A Chaotic Neutral character is an individualist who follows his or her own heart, and generally shirks rules and traditions. Although they promote the ideals of freedom, it is their own freedom that comes first. Good and Evil come second to their need to be free, and the only reliable thing about them is how totally unreliable they are. Chaotic Neutral characters are free-spirited and do not enjoy the unnecessary suffering of others, but if they join a team, it is because that team's goals happen to coincide with their own at the moment. They invariably resent taking orders and can be very selfish in their pursuit of personal goals. A Chaotic Neutral character does not have to be an aimless wanderer; they may have a specific goal in mind, but their methods of achieving that goal are often disorganized, unorthodox, or entirely unpredictable.

Captain Jack Sparrow, Al Swearengen from the TV series Deadwood, and Snake Plissken from Escape from New York are Chaotic Neutral characters.

Lawful Evil

A Lawful Evil character sees a well-ordered system as being easier to exploit, and shows a combination of desirable and undesirable traits; while they usually obey their superiors and keep their word, they care nothing for the rights and freedoms of other individuals and are not averse to twisting the rules to work in their favor. Examples of this alignment include tyrants, devils, undiscriminating mercenary types who have a strict code of conduct, and loyal soldiers who enjoy the act of killing.

Like Lawful Good ones, Lawful Evil characters may sometimes find themselves faced with the dilemma of whether to obey law or evil when the two conflict. However, their issues with Law versus Evil are more concerned with "Will I get caught?" versus "How does this benefit me?"

Boba Fett of Star Wars, and X-Men's Magneto are cited examples of Lawful Evil characters.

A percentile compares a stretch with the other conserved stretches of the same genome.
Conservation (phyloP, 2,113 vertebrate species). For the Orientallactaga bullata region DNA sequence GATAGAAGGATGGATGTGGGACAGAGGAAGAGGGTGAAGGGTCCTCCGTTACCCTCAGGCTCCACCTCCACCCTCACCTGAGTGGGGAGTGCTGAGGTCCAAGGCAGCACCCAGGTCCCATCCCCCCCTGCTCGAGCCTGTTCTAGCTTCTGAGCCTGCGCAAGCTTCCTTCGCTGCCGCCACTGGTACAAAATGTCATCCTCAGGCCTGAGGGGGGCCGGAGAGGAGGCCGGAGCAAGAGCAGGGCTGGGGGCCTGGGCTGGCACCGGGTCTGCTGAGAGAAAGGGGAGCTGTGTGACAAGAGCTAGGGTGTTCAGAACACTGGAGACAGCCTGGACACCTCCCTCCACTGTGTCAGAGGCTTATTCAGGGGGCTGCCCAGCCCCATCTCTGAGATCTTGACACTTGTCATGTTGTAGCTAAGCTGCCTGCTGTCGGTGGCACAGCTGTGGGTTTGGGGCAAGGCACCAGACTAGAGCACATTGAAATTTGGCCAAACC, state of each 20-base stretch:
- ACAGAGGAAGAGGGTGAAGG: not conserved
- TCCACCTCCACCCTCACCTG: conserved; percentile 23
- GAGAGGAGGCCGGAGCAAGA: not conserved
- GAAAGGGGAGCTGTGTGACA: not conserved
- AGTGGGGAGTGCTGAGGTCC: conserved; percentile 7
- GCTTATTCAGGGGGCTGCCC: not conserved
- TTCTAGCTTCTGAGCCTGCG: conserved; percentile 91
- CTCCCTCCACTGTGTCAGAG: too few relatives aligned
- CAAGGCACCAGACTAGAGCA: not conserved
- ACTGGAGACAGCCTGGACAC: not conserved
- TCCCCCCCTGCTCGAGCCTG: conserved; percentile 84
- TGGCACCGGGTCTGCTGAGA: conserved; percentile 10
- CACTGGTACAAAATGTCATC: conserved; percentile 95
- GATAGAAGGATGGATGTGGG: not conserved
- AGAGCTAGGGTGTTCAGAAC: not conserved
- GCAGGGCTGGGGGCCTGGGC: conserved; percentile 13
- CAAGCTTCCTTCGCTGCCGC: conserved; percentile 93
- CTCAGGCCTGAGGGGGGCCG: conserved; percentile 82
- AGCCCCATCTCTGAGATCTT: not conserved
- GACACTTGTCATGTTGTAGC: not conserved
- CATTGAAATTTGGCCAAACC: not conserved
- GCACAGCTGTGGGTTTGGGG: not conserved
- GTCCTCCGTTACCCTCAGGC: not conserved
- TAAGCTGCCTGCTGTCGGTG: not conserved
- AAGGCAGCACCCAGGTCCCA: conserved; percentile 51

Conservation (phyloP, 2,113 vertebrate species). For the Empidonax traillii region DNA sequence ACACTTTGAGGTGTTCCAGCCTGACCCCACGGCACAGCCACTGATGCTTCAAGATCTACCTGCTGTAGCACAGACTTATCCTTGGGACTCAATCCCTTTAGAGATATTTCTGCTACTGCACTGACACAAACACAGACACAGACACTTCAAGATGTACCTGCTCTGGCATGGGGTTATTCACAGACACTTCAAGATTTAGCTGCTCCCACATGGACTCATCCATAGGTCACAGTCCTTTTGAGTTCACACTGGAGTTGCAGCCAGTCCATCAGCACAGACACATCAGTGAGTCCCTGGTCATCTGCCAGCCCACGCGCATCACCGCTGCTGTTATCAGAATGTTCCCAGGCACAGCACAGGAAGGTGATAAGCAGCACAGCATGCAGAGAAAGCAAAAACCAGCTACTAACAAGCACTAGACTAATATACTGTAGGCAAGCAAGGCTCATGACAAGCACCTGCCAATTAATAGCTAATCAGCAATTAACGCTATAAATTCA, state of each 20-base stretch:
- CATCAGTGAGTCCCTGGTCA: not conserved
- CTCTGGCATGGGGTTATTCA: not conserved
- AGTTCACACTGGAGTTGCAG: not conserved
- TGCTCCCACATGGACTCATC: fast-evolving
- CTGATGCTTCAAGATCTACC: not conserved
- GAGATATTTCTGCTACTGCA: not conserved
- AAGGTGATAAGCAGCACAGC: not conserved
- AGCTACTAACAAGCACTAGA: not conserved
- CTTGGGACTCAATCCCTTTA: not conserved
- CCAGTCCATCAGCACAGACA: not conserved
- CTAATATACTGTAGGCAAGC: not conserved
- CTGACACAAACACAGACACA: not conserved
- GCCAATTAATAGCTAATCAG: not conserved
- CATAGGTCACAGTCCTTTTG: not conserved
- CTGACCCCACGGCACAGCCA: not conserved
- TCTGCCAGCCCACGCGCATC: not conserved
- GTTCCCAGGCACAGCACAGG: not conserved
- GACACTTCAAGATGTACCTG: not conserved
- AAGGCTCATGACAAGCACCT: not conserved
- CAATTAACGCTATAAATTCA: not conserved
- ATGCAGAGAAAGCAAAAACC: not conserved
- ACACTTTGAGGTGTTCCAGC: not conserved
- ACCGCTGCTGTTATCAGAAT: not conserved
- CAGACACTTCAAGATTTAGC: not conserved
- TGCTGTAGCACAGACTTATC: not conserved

Neutral Evil

A Neutral Evil character is typically selfish and has no qualms about turning on their allies-of-the-moment, and usually makes allies primarily to further their own goals. They have no compunctions about harming others to get what they want, but neither will they go out of their way to cause carnage or mayhem when they see no direct benefit to it. They abide by laws for only as long as it is convenient for them. A villain of this alignment can be more dangerous than either Lawful or Chaotic Evil characters, since she or he is neither bound by any sort of honor or tradition nor disorganized and pointlessly violent. Another valid interpretation of Neutral Evil holds up evil as an ideal, doing evil for evil's sake and trying to spread its influence.

Examples are an assassin who has little regard for formal laws but does not needlessly kill, a henchman who plots behind her or his superior's back, or a mercenary who switches sides if made a better offer. An example of the second type of Neutral Evil would be a masked killer who strikes only for the sake of causing fear and distrust in the community.

X-Men's Mystique, and Sawyer of the early seasons of Lost would be Neutral Evil characters.